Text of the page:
Facebook Foundations: Profiles vs. Official Pages

One of the things Realtors most often misunderstand about Facebook is the difference between a Facebook profile and a Facebook page. This post builds upon a prior post that explains the array of Facebook marketing tools that exist for the modern real estate agent. This article is designed to serve as a basis for a Realtor to understand the differences between a Facebook profile and a Facebook official page (two of the most popular tools) so that an effective Facebook marketing strategy can be created. Note that places pages are technically a different product than official pages, but for the purposes of this post, places pages fall into the same category as official pages. The only significant difference between the two products is the inclusion of an address and the deals functionality for places pages. Other than that, places pages and official pages are basically the same. Profiles and official pages (also commonly referred to as business pages, or fan pages) are as different as apples and oranges. They are often confused however because visually, they look very similar (note - this was true prior to the profile Timeline rollout in December 2011 which makes the profile look much different than pages and helps to alleviate confusion between the two products).  In reality, despite their similar appearance, profiles and pages are two totally separate Facebook products with separate terms of service. As a result, they require dramatically different strategies for marketing and business development success.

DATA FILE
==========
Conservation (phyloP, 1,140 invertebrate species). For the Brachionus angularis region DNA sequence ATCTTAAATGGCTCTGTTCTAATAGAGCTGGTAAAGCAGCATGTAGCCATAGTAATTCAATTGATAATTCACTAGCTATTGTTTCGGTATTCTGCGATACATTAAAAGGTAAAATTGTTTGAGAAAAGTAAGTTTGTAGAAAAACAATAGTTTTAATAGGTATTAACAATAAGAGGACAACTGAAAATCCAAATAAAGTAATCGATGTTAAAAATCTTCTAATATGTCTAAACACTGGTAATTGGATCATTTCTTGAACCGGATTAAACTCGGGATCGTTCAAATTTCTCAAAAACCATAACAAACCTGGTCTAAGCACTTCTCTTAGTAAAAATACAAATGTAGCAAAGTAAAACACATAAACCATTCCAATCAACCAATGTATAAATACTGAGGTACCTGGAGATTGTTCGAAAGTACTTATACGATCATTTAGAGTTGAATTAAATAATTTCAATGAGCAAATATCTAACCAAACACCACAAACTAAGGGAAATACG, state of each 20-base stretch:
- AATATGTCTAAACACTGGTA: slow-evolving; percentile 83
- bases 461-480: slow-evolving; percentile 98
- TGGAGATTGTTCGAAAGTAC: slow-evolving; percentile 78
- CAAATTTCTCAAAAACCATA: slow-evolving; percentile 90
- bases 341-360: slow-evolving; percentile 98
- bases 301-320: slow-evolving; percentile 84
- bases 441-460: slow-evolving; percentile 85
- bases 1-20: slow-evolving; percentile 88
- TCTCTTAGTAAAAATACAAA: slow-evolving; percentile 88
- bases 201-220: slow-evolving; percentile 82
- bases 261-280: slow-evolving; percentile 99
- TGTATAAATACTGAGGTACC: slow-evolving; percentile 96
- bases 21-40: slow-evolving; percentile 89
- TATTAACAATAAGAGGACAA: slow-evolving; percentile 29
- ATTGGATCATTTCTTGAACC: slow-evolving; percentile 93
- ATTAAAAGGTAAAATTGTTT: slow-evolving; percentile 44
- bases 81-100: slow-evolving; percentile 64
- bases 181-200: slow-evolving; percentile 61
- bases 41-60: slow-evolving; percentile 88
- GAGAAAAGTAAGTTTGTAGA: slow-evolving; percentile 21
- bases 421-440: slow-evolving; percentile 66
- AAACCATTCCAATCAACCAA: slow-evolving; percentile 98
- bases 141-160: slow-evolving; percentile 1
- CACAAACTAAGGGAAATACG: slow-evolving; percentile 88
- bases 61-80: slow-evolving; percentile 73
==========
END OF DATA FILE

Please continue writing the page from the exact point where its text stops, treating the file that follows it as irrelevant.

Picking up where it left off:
Harmon Enterprises recommends that the core of a real estate Facebook marketing strategy is the Facebook profile. But the allure of being able to totally segregate personal from professional on Facebook leads many real estate agents to be interested in Facebook business pages. And, when properly utilized as part of a clear Facebook marketing strategy, Facebook pages can be an effective and profitable business tool for Realtors. But, when not understood and poorly planned, both Facebook profile usage and Facebook pages can be ineffective time sucks that yield no productive results for the real estate professional. In order to not go down that path, you must first understand the difference between the two tools.

Identifying a profile and a page:

As a user, it can sometimes be tricky to know if you are looking at a profile or a page in Facebook. The visual appearance of profiles and pages is very similar as the comparison below shows. Both have a main profile image, both have a variety of tabs including a wall tab and an info tab. In addition, both have a photo stream along the top which displays five images as the following example shows: